Jonathan Drouin says he’s always raised his game when the stakes are highest.
It started in minor hockey, continued when he graduated to junior — just look at his stat lines from three post-seasons as a member of the QMJHL’s Halifax Mooseheads — and kept going early in his NHL career.
With the Montreal Canadiens handed a lifeline should the league resume its pandemic-hit 2019-20 campaign this summer, Drouin is looking to continue that trend of big performances in big moments.
“My game just goes up in playoff hockey,” the 25-year-old said on a conference call Wednesday. ”As a kid, it was hockey tournaments … and junior days it was the same thing.”
Drouin put up 102 points in 50 career playoff games with Halifax, including an eye-popping 41 in 16 contests back in 2014. He registered nine points in four outings as part of the Mooseheads’ Memorial Cup victory the previous spring, and added 13 points in 13 appearances during two stints with Canada at the world junior hockey championship.
The native of Sainte-Agathe, Que., then contributed 14 points in 17 games at 21 years old in 2016 as the Tampa Bay Lightning made the NHL’s Eastern Conference final.
“When playoff hockey comes around there’s a different feeling,” Drouin said.
Despite sitting 24th out of 31 teams when the league was forced to pause its season in March because of the COVID-19 pandemic, the Canadiens snuck under the wire and into the 24-club format unveiled last month.
Montreal, which had just 71 points from 71 games and was all but mathematically eliminated from playoff contention, would face the Pittsburgh Penguins in the best-of-five qualifying round for a post-season berth under the plan.
“If it was regular playoffs we wouldn’t be in,” Drouin said. ”We’re very fortunate … I don’t think we want to waste that opportunity.”
The third pick in the 2013 NHL draft is also hoping for the opportunity to recapture his success from the fall.
Drouin blasted out of the gate in October with seven goals and 15 points in 17 games before suffering an wrist injury in mid-November the needed surgery.
Acquired in a trade with Tampa Bay for defenceman Mikhail Sergachev in June 2017, he returned to the lineup Feb. 8, but was held off the scoresheet in eight games when an ankle problem once again forced him to the sidelines.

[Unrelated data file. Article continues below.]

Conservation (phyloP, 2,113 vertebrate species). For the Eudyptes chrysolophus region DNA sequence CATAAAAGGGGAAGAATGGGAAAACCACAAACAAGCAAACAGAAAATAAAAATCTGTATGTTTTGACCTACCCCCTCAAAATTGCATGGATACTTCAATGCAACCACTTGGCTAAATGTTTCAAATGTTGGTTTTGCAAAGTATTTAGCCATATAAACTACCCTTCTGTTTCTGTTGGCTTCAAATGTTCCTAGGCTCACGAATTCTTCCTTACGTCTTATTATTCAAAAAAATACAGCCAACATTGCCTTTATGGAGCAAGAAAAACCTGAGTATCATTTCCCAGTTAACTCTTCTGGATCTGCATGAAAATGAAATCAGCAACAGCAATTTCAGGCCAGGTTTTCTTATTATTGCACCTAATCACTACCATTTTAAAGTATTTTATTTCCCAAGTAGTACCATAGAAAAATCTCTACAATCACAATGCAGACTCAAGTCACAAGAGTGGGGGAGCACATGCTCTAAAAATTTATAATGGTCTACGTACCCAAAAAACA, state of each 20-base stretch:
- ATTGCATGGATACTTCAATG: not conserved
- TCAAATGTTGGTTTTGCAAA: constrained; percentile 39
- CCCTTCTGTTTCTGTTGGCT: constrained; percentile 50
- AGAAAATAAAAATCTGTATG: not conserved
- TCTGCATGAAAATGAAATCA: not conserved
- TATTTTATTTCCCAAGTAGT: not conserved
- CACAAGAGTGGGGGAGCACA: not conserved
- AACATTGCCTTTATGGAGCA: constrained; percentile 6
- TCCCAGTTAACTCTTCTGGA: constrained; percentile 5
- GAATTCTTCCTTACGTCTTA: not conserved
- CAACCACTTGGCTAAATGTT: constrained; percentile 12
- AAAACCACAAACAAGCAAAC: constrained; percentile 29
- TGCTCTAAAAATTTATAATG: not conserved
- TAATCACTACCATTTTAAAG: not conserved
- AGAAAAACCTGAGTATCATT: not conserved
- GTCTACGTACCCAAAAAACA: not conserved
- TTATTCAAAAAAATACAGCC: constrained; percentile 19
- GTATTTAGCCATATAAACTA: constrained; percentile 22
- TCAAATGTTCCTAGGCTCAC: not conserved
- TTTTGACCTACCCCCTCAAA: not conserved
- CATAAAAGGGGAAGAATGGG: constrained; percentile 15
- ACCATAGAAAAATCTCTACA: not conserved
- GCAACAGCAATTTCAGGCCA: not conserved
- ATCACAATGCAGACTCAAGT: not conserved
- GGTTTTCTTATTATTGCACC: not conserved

“I felt way more comfortable in those first couple months of the season than I have ever been in Montreal,” said Drouin, who signed a six-year, US$33-million contract with the Canadiens the same day he was acquired from the Lightning. ”We were winning, we were happy with our game. It was the same for me. Everyone was going up in the right direction. That (wrist) injury was a blow, but the way I was feeling was the most important thing.
“The rest comes when I’m skating and I’m around the puck.”
Taking part in a series of informal on- and off-ice workouts with a handful of teammates at Montreal’s practice facility as part of Phase 2 of the NHL’s return-to-play protocol, Drouin said he examined video of his performances when he was injured and again after the NHL went on hiatus.
“I want to grab what I did in that first (part of the) season and bring it for whenever hockey starts,” he said. ”The reasons I was playing well, the reasons I was skating … you look at those things.”
Yet to surpass 53 points in an NHL campaign, Drouin said he also watches clips of players with similar styles — he referenced Toronto Maple Leafs winger Mitch Marner as one — to try and incorporate different elements to his tool belt.
“You go through some stretches where you’re good at some areas, and some areas you’re good at for a month and you’re not good for a month,” he said. ”You try to nitpick.”
And Drouin, who said he hasn’t had any lingering issues with either injury after hitting the ice for the first time in three months this week, is confident he can recapture his early-season form.
“I can get back to that energy I had, that pace,” he said. ”I saw I could be an impact player every night if I show up and play the game I’m supposed to play.”
That would be a big boost for the Canadiens as they aim to write the first chapter of what could eventually turn out to be an improbable story.
“I’m not nervous to go in for this qualifying round,” Drouin said. ”I play well in those moments.”
This report by The Canadian Press was first published June 17, 2020.
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Joshua Clipperton, The Canadian Press